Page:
Changing the ‘driving culture’

Tough penalties to reduce road accidents set to begin in May.

Deadly car accident 311 (photo credit: ZAKA / Tzvika Level)
Deadly car accident 311
(photo credit: ZAKA / Tzvika Level)
The Transportation and Justice ministries unveiled regulations on Wednesday they hope will not only reduce road accidents but fundamentally change the country’s “driving culture.”
The plans announced by the Transportation Ministry will suspend driving privileges for nine months for motorists accumulating 72 points on their licenses. Drivers will only be able to renew their licenses after passing theoretical, practical and medical tests to ensure qualification to drive. (Until now, the license of a driver who accumulated 36 points was suspended for three months, and reinstated after completing a theory test.) The changes go into effect in May.
Meanwhile, the Justice Ministry announced it will impose harsher penalties on drivers convicted of serious traffic offenses. The new penalties include prison terms for driving without a license or while disqualified.
Motorists caught driving while intoxicated may be taken off the roads for two to three years, and in some cases even sentenced to prison terms.
Drivers caught speeding could face a license suspension or even a suspended prison sentence, and those crossing a red light – or failing to give way or wait at a stop sign – could face suspensions of three to six months.
A Justice Ministry spokeswoman said the plans – the result of two years’ cooperation between the Traffic Police and State Attorney’s Office – aim to improve safety on the roads by fundamentally changing the country’s driving culture.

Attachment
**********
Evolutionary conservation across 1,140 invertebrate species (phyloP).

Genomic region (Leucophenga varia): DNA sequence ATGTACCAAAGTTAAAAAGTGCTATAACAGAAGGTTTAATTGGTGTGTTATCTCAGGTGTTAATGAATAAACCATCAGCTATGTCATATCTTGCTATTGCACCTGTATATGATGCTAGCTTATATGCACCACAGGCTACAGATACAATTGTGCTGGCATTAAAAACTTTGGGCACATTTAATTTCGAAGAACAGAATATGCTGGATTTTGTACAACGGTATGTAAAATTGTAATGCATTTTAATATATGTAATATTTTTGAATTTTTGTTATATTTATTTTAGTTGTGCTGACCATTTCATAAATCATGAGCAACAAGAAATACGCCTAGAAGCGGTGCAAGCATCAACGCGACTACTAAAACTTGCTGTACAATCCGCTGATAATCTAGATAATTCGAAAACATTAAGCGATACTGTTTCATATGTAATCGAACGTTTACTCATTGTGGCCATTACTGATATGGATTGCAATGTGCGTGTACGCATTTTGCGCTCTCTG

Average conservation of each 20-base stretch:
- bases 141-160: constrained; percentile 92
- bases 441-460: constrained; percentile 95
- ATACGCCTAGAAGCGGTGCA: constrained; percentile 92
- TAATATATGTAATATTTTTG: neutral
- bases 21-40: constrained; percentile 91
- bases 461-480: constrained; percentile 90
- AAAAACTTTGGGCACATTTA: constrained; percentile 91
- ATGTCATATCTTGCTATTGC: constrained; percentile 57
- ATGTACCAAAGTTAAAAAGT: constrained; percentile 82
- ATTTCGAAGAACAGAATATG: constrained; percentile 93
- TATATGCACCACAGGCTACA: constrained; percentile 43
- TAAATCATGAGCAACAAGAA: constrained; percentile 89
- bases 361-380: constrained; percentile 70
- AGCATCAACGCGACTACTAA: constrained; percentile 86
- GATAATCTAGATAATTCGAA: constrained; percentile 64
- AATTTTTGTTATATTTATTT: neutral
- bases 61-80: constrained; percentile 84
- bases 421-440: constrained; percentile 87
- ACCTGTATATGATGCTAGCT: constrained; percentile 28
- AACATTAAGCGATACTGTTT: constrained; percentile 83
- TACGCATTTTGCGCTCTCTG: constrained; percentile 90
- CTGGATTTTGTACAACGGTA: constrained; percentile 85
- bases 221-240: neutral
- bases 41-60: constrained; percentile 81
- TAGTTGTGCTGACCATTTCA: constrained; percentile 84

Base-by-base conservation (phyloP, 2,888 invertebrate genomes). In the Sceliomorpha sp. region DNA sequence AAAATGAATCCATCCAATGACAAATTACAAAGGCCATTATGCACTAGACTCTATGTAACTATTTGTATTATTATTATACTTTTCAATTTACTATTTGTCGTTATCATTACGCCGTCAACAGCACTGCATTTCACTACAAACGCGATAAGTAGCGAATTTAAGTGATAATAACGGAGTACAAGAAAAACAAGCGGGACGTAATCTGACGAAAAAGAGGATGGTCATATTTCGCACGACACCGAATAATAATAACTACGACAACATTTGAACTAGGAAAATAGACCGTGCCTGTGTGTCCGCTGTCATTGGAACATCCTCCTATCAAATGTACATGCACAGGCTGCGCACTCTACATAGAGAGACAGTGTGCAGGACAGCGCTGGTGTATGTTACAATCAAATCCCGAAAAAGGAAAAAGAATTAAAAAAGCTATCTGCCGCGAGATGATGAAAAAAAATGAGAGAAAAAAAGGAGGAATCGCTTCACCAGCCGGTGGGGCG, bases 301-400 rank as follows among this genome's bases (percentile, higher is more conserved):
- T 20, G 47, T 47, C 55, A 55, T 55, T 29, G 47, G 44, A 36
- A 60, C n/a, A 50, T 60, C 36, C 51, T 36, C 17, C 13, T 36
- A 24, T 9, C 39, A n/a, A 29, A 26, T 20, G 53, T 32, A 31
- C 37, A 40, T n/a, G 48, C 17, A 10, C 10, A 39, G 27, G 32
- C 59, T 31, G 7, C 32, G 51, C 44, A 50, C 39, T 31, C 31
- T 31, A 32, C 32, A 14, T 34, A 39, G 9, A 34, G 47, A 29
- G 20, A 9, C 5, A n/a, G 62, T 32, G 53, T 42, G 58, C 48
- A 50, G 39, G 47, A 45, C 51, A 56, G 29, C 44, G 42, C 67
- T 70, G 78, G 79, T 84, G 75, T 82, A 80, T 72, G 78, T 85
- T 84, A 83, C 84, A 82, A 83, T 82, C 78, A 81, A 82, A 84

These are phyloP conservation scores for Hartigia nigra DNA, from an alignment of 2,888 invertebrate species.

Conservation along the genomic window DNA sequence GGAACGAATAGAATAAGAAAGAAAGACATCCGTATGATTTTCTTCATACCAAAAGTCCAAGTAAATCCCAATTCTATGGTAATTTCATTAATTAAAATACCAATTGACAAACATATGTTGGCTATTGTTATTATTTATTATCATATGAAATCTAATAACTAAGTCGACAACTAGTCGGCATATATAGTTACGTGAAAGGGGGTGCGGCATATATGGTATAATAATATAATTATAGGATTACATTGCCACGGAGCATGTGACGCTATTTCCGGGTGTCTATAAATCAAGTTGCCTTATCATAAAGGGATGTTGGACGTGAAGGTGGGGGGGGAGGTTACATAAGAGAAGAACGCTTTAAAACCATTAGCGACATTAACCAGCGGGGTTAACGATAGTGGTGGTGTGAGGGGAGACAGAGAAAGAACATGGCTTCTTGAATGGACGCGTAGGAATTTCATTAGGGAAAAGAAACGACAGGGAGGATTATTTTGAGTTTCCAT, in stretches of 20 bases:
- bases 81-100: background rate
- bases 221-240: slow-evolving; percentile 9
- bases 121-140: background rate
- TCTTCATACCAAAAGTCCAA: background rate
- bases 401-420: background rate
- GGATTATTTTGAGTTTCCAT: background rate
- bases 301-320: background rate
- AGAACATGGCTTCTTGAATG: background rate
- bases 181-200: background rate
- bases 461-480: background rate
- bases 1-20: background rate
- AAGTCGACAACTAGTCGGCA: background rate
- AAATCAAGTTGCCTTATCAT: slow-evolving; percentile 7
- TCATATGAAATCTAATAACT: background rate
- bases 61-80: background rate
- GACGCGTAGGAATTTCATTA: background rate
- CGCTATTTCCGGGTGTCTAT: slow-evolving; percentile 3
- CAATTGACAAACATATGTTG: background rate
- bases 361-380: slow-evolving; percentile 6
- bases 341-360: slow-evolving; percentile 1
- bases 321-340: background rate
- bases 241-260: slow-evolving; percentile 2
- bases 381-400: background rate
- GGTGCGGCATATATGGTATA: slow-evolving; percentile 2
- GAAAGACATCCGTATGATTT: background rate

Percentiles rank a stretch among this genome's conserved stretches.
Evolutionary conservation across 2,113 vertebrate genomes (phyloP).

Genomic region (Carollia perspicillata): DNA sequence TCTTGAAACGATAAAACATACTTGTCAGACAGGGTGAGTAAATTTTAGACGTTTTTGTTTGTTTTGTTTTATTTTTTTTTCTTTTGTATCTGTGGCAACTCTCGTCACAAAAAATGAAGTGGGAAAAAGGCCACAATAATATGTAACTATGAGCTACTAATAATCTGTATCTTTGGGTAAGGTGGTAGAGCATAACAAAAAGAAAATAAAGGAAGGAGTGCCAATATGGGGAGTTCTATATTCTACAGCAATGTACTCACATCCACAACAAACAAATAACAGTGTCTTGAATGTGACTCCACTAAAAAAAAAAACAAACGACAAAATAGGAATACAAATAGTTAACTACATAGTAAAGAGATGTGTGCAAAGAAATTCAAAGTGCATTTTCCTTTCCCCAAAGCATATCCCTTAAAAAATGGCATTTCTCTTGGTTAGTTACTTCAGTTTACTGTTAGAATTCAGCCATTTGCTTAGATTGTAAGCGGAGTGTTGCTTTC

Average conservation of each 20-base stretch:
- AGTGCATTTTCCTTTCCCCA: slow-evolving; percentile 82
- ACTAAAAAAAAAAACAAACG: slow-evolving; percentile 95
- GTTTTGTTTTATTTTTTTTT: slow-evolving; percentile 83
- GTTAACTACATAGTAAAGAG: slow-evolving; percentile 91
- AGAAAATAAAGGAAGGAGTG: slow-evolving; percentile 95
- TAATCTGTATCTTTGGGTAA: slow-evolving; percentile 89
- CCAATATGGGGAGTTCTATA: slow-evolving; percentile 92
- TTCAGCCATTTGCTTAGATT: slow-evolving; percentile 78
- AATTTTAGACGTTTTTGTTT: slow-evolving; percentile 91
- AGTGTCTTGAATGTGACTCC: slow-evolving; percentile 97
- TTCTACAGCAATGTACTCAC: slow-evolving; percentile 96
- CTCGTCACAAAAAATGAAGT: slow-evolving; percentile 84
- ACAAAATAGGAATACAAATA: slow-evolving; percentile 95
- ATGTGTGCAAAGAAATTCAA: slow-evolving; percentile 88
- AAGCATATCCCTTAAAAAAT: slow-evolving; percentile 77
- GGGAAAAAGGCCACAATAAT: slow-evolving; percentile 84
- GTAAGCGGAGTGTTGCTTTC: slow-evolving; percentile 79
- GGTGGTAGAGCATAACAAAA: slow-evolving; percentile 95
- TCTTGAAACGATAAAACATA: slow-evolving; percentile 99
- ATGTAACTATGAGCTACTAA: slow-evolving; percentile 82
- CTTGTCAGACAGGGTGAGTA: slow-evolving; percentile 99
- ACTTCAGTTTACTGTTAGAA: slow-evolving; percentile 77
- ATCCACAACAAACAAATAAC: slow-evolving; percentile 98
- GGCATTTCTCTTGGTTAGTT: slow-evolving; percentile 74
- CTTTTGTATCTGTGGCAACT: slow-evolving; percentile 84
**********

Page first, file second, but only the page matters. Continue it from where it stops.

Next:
The harsher punishments, which were overseen by State Attorney Moshe Lador and Traffic Police chief Bruno Stein, include new summary offenses and prosecution procedures.
Israel has a high rate of road accidents, with 1,269 fatal accidents between 2007 and 2010 (the number of people killed is even higher). A total of 320 people died in traffic accidents between January and November of this year.
Israel Police Insp.-Gen. Yohanan Danino warned those who intend to drink on New Year’s Eve to “not go near a steering wheel, because the enforcement will be stringent.”
He added that he continued to be haunted by the case of a 12-year-old boy run over and mortally injured in the South.
“I went to scene and visited the boy during his last hours in hospital.
Since then his image has not left me,” Danino said. “We must prevent the next accident.”
Yaakov Lappin contributed to this report.